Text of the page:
In making the attempt, Queering Anarchism accomplishes something remarkable, providing a good, quick orientation to anarchism and a short introduction to queer politics and queer theory. And by relating the two, it enacts a kind of intervention into each. The book’s twenty-one chapters show that queer politics needs an analysis of class and power, and that the anarchist critique of capitalism and the state has much to gain by incorporating questions of gender and sexuality. The contributors consider the multiple ways that power relations shape our sex lives, our gender expressions, our family arrangements, our sense of self and belonging, and even our desires, fantasies, and entertainment. Conversely, they also explore the ways that freedom might change those things and moreover, how changing them might in turn transform our understanding of freedom. As Jerimarie Liesegang writes in “Tyranny of the State and Trans Liberation”:
Whereas anarchists and anarchist theory need to look at struggle on the conceptual level that queer theory provides, queer theory needs to be coupled with anarchism’s critique of structural domination, such as the state and capitalism. (96)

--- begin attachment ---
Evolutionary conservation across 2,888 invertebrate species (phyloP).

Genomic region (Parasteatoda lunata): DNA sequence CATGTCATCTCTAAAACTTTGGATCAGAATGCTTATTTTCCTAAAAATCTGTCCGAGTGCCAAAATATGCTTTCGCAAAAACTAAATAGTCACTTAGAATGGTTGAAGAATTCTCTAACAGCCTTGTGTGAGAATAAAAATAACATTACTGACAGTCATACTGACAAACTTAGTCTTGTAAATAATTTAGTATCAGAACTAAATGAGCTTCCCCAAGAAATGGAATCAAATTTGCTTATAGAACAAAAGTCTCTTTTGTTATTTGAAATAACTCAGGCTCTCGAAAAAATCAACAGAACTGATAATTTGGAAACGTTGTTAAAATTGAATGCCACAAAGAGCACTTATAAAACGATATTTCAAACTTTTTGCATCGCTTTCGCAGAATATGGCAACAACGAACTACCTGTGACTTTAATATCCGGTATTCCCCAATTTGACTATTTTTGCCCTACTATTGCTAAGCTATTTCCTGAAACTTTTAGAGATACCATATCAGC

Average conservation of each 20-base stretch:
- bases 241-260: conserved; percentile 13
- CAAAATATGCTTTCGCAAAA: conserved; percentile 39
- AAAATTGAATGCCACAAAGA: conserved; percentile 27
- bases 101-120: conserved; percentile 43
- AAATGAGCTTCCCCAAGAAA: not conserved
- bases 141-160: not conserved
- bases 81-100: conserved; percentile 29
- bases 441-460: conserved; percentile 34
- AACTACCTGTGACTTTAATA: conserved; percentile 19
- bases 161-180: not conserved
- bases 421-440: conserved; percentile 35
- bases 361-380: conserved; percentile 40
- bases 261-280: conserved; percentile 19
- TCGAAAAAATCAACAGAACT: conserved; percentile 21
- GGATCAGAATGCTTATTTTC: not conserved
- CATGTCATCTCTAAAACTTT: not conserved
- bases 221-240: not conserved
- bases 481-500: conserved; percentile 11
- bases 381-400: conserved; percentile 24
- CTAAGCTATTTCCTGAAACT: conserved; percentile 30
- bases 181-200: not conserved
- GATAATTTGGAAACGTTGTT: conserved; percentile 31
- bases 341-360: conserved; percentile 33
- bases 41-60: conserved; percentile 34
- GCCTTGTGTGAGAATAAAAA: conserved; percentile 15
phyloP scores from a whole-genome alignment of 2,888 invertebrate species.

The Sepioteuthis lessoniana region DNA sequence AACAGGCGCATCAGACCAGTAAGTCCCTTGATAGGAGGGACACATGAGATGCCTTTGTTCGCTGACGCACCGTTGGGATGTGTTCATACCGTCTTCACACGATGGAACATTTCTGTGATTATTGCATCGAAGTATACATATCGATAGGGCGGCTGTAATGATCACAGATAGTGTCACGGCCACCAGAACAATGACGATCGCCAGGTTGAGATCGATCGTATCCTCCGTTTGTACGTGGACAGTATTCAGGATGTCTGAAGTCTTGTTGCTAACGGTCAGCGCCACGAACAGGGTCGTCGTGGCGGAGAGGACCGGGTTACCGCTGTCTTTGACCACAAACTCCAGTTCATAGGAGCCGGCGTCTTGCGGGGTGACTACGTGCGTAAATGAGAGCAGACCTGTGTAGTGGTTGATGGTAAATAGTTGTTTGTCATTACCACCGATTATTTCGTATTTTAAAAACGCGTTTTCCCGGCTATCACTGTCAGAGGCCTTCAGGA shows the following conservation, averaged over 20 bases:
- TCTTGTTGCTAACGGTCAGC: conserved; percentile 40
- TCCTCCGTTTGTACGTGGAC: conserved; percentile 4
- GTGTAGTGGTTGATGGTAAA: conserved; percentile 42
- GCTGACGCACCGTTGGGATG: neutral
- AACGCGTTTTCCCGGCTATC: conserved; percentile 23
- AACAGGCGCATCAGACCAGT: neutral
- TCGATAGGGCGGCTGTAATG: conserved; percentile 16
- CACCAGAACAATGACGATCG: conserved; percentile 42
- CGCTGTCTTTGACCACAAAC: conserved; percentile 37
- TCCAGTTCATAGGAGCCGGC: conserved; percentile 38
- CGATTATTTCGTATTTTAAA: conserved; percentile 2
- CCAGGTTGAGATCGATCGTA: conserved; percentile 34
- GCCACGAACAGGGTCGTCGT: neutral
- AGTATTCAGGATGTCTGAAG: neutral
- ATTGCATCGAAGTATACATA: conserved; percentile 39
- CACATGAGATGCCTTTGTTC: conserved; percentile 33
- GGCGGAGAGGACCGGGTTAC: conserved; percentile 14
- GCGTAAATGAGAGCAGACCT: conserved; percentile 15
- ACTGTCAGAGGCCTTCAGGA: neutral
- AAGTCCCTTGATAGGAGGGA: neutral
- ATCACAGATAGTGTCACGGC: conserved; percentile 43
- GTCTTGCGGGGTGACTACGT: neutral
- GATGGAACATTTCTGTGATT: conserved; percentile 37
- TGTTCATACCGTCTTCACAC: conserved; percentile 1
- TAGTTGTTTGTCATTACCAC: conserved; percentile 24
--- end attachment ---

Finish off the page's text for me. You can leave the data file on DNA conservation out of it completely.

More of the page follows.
If that sounds a bit like a dare, it is a dare worth taking.
This essay appears in the current issue of Perspectives on Anarchist Theory (N. 29), available here, from AK Press!
As a person who did not come to radical perspectives from academia, I’ve had quite the challenge trying to find community with people whose politics I respect.
I grew up in the suburb of Newton, Surrey, territory of the Katzie, Kwantlen, Semiahmoo and Tsawwassen peoples. I was an athlete and last-minute procrastinator who never understood why school should be taken seriously. Though I read newspapers every day, I didn’t have the words to describe the injustices I could see and feel. My lack of trust in the school system, and my dwindling trust in the politics of high level sports led me to believe I didn’t need validation from institutions. In grade 8, I started skipping class to find freedom. A couple of years later I found myself getting into hard drugs and failing classes. Eventually, I failed out of high school completely and was pretty proud about it.
(Art by Bec Young; Justseeds Artists’ Cooperative)